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Reversal of FORTUNES
Grant Wahl
February 18, 2002
Missouri guard Kareem Rush is in the spotlight that once shone on his older brother, JaRon, whose poor decisions may have cost him an NBA career
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February 18, 2002

Reversal Of Fortunes

Missouri guard Kareem Rush is in the spotlight that once shone on his older brother, JaRon, whose poor decisions may have cost him an NBA career

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In his high school yearbook, Kareem Rush refrained from quoting Jay-Z or Pink Floyd or Kurt Cobain next to his senior picture, the way most kids do. Instead he departed from Kansas City's Pembroke Hill School with a declaration of independence he had wanted to scream for years: No! I am KAREEM.

"I was always 'JaRon's little brother,' " he says. By the time JaRon, a year and a half older than Kareem, was in the eighth grade, he had shattered his first backboard and was signing autographs for dazzled adults. In 1994 HoopScoop rated him the top high school freshman player in the nation. Kansas coach Roy Williams would pronounce JaRon one of the greatest schoolboy athletes he'd ever seen. Kareem? A nice shooter, sure, but quiet, withdrawn, nothing like JaRon. "Kareem would get very depressed about it, all the JaRon, JaRon, JaRon," says their high school coach, Rick Allison. "I'd say, 'Kareem, don't get down. You're going to get your pub too.' "

Maybe he would, but in Kansas City, circa 1998, JaRon Rush was a rock star. "And I was just one of the groupies, hanging on," Kareem says. "JaRon was living a fairy-tale life. He was the Man."


The Greenville Groove, a National Basketball Development League team, is calling a play. The words echo like foghorn blasts through the Roanoke (Va.) Civic Center Coliseum, empty save for some 200 cheerless souls. On a warmer-than-usual December weekend in the Shenandoah Valley, there are almost as many people at the Ford dealership across the street as there are in the stands.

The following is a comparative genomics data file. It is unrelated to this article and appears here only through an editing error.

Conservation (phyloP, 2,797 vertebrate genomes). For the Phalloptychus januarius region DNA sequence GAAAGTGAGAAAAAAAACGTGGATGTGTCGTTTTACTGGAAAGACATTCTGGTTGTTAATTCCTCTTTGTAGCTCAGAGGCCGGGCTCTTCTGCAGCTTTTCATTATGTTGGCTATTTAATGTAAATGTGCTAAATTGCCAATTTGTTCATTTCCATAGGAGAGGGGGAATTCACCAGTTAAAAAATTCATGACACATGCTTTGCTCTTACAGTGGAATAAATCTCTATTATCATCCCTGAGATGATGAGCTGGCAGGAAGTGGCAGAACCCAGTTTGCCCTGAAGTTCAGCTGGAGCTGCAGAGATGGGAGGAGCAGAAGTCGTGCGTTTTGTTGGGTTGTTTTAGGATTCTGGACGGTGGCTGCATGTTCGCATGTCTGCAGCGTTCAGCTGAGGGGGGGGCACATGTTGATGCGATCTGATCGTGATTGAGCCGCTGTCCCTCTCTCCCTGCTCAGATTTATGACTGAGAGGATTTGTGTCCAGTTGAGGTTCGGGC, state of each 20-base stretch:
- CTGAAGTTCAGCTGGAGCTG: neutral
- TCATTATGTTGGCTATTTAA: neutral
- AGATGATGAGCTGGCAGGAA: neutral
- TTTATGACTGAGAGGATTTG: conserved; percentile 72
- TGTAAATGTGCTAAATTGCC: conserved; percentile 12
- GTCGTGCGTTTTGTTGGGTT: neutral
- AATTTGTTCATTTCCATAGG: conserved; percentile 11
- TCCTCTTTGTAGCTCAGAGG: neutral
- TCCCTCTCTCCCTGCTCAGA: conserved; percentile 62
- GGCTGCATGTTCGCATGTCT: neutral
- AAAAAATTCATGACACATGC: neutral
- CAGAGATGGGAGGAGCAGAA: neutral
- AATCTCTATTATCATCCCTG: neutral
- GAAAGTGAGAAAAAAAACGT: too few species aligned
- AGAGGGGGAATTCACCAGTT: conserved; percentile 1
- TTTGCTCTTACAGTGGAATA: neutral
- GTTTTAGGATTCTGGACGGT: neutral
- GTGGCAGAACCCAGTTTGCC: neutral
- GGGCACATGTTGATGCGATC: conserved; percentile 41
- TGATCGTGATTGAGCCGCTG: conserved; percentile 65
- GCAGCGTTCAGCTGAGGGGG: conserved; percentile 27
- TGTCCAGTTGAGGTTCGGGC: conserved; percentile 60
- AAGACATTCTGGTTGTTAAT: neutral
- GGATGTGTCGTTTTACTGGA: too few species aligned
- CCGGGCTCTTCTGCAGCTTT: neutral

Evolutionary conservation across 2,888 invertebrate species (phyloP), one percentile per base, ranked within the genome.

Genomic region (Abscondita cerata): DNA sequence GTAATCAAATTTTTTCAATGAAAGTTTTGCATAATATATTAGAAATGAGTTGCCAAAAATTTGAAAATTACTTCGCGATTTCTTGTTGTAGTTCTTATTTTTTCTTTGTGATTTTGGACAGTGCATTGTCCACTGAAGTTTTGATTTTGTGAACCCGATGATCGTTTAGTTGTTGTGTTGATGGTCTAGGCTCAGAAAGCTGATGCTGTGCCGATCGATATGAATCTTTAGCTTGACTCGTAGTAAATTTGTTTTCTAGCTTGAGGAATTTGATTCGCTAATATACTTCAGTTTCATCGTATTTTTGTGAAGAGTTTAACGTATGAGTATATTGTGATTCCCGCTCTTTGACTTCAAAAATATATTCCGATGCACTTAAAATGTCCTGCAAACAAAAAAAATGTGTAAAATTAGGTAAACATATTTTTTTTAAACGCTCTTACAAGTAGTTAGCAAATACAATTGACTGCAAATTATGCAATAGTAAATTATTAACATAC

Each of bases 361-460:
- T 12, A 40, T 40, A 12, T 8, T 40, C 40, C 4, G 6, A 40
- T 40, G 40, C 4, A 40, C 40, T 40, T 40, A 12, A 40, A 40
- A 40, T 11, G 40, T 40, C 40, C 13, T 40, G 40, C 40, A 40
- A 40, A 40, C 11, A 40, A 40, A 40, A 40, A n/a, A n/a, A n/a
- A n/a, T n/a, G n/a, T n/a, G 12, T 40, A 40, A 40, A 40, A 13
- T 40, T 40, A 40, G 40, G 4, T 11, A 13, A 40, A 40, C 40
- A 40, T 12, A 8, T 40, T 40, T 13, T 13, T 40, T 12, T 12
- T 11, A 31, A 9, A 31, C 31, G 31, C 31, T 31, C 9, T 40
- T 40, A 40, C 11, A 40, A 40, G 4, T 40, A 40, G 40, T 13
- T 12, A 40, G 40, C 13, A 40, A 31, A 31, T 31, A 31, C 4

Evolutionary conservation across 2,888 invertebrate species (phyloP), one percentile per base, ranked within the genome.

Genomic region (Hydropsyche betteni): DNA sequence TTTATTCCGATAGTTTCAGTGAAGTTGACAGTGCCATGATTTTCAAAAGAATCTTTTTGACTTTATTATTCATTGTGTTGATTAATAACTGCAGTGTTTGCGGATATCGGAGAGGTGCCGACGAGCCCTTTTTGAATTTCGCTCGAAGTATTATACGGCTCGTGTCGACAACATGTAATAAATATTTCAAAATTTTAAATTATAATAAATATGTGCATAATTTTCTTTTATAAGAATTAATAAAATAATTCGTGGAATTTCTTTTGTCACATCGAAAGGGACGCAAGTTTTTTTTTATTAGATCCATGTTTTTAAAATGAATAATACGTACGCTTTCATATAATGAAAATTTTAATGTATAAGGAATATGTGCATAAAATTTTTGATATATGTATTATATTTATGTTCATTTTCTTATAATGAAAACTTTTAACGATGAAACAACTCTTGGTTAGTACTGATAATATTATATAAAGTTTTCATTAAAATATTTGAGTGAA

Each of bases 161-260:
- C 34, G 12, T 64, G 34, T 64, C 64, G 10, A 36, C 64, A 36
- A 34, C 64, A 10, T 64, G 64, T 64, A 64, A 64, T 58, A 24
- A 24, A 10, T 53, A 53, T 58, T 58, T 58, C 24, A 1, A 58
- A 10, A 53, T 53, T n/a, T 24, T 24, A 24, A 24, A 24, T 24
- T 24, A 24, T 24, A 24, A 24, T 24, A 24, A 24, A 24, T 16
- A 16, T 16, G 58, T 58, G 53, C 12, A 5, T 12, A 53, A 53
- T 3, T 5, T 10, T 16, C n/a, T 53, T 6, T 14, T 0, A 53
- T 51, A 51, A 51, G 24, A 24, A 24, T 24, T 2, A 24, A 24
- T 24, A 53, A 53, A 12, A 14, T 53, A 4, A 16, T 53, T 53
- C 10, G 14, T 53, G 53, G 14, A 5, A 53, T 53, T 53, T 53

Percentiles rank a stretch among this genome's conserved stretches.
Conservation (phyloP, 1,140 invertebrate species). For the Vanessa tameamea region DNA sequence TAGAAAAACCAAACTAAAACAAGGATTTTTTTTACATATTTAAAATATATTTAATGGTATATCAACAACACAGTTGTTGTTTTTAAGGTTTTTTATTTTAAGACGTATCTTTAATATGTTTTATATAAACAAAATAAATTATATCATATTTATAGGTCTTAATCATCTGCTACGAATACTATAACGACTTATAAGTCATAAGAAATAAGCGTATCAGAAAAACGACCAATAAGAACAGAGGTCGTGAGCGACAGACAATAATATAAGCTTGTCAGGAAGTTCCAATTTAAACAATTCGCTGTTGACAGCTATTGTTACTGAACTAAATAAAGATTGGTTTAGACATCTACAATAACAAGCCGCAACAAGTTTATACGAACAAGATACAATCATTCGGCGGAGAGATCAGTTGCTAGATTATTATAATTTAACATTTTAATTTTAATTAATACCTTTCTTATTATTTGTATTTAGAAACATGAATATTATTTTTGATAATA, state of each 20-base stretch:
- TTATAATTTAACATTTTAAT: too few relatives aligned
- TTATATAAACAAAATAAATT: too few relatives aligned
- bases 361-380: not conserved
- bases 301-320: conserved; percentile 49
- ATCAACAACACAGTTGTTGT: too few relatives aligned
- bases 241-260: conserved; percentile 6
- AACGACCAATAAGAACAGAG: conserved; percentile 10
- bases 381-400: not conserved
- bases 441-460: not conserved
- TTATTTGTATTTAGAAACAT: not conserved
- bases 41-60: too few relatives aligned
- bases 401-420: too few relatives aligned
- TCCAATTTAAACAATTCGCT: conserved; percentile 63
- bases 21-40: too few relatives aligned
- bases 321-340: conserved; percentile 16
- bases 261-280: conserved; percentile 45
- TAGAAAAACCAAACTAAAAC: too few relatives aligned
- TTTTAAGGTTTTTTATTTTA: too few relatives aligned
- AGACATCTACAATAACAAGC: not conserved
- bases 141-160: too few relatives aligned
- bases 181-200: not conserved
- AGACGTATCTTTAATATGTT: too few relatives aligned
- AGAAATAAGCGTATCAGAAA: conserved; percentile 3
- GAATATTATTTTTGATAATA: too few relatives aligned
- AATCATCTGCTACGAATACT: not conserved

The point guard is calling a play, yet it's as if he's telling JaRon Rush—the forlorn, towel-draped figure rooted to the Roanoke Dazzle bench—where he should be right now: in Pauley Pavilion soaring through his senior year at UCLA, preparing to be a first-round NBA draft pick. A lottery pick, perhaps. But JaRon left the Bruins in the spring of 2000, after his sophomore season. He wasn't drafted. He won't play a minute in this game. In a few days Roanoke will give him his unconditional release.

Who says it has to be a zero-sum relationship? That more fame for one Rush has to mean less for the other? Why can't they both prosper at the same time?

As a junior at Missouri, the 6'6" Kareem is among the finest shooting guards in the land, blessed with a sweatshop work ethic, a feathery left-handed jump shot and such balletic moves that his coach, Quin Snyder, calls him "artistic." Through Sunday he was averaging 20.1 points for the Tigers (17-7). In many ways Kareem is the anti-JaRon. He stayed close to home for college. He resisted the urge to turn pro after his sophomore year. Now Snyder says he's ready to be a first-round NBA draft choice. A lottery pick, perhaps.

JaRon, 6'7", has been through so much in the last four years. A nearly seasonlong suspension as a sophomore at UCLA for taking money from a summer league coach. NBA rejection. Four stints with minor league pro teams. And worst of all, alcoholism. Last winter he spent three months at the Cornerstone Group, a rehab clinic outside Los Angeles, and he says he has been sober since Feb. 7, 2001. He worked as never before to get ready for the Seattle SuperSonics' training camp in October. In a pro summer league game he dropped 34 on Penny Hardaway. Granted, his shot still needed polish, but the old mojo—the jet-propelled first step, the rainmaking hops, that whoooosh of energy—the old mojo was back.

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